Scroll Top

Democratic Republic of Congo – Arbitrary detention and attacks against human rights defenders

flag-g5b3e1a5f2_640’s partners received worrying information regarding the situation of human rights defenders in the Democratic Republic of Congo.

Thirteen human rights defenders, members of the organisation LUCHA (Lutte pour le Change – Fight for Change), have been violently and arbitrarily arrested by the Armed Forces of the Democratic Republic of Congo (FARDC) and the police during a peaceful protest in November 2021. The HRDs had been peacefully expressing their indignation concerning the security situation in Beni-Ituri, where at least 672 civilians have been killed by unidentified armed groups from May to September 2021, and denouncing the ineffectiveness of the current state of siege. Despite not being formally charged nor brought before a judge, the defenders were accused by the Mayor of Beni of violating the state of siege declared in the North-Kivu region and inciting civil disobedience. The human rights defenders are unlawfully detained at the Kangbayi prison. The conditions there are very poor with three defenders sick, with sustained injuries and in need of medical attention.

Since the state of siege was declared, more than 21 LUCHA activists have been arrested. Two have been provisionally released while another, fearing for his safety, has been forced into hiding. From January to November 2021, the United Nations Joint Human Rights Office (UNJHRO) documented 6,469 human rights violations throughout the Democratic Republic of Congo.

Furthermore, partners received information regarding threats, intimidations and attacks against M. Dismas Kitenge, president of Groupe Lotus – a non-governmental organisation based in Kisangani. Mr Kitengo received several calls and was threatened and insulted by military judicial authorities after posting messages on social networks denouncing the arrest by the military justice system of Dr. Eric Jakwonga Upoki in the case of the murder of a Republican Guard soldier and the intimidation by the military in the vicinity of the university clinics in Kisangani. In these messages, he called for social mobilisation and the organisation of peaceful protest actions. He also warned of the danger of the non-application of the rules of the rule of law in Tshopo province.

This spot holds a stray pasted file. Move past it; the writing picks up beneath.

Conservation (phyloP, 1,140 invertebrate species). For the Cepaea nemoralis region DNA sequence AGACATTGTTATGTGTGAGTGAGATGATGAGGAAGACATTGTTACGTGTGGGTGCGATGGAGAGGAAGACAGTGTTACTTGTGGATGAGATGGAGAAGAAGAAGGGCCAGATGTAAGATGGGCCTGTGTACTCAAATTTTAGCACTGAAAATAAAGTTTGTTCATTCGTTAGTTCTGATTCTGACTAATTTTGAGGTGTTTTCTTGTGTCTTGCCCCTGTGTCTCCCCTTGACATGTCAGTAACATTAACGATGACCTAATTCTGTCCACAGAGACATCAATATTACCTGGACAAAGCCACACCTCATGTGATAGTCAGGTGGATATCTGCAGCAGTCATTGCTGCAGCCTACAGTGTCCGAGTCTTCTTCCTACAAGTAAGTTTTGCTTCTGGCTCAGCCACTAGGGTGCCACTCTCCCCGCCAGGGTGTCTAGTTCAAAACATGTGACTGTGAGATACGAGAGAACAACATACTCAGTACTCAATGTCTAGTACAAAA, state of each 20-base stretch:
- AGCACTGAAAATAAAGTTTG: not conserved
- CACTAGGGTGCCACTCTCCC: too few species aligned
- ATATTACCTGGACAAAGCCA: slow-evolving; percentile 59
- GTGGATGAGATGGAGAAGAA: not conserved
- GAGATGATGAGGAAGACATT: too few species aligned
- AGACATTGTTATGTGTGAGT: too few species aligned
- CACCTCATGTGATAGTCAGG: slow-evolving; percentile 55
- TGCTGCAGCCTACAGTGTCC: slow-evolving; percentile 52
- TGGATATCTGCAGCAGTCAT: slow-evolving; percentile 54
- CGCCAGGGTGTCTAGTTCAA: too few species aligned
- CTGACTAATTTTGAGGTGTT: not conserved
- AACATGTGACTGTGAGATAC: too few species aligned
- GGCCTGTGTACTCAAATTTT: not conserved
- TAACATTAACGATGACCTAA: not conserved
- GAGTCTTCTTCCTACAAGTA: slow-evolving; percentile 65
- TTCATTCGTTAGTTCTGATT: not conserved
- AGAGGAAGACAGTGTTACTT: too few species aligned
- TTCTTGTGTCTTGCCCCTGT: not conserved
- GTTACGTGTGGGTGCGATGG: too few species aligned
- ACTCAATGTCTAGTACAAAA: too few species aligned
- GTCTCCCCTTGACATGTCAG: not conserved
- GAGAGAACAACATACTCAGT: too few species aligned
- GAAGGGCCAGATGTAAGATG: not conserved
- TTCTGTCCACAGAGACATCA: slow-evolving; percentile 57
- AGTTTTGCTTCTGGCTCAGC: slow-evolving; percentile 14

This is not the first time Dismas Kitenge has been threatened and intimidated. In September 2020, Mr Kitenge and his family received death threats and verbal abuse via anonymous phone calls because of Mr Kitenge’s stance against the DRC authorities and public figures.

Under Joseph Kabila, violence against journalists spread with complete impunity and the instigators of the ten murders of journalists during his presidency were never brought to justice. The freedom to inform was also curtailed online by frequent Internet cuts or by blocking access to social media, as was the case during the most recent presidential election in 2018. Although there was a slight let-up when the new president, Félix Tshisekedi, took office in January 2019, press freedom violations – including arrests, attacks, threats, murders and the ransacking or closure of media outlets – continue to take place at an alarming rate. No fewer than 115 press freedom violations were logged in 2020 by Journalist in Danger (JED), RSF’s partner organisation in the DRC. Several journalists were detained in response to complaints by provincial governors, an RFI correspondent was sued by a former minister, and many journalists were attacked, threatened or forced into hiding by the armed groups prevalent in the east of the country. A journalist is also missing, although an armed group told his family they executed him three days after abducting him. Several journalists with many online followers have been the victims of smear campaigns.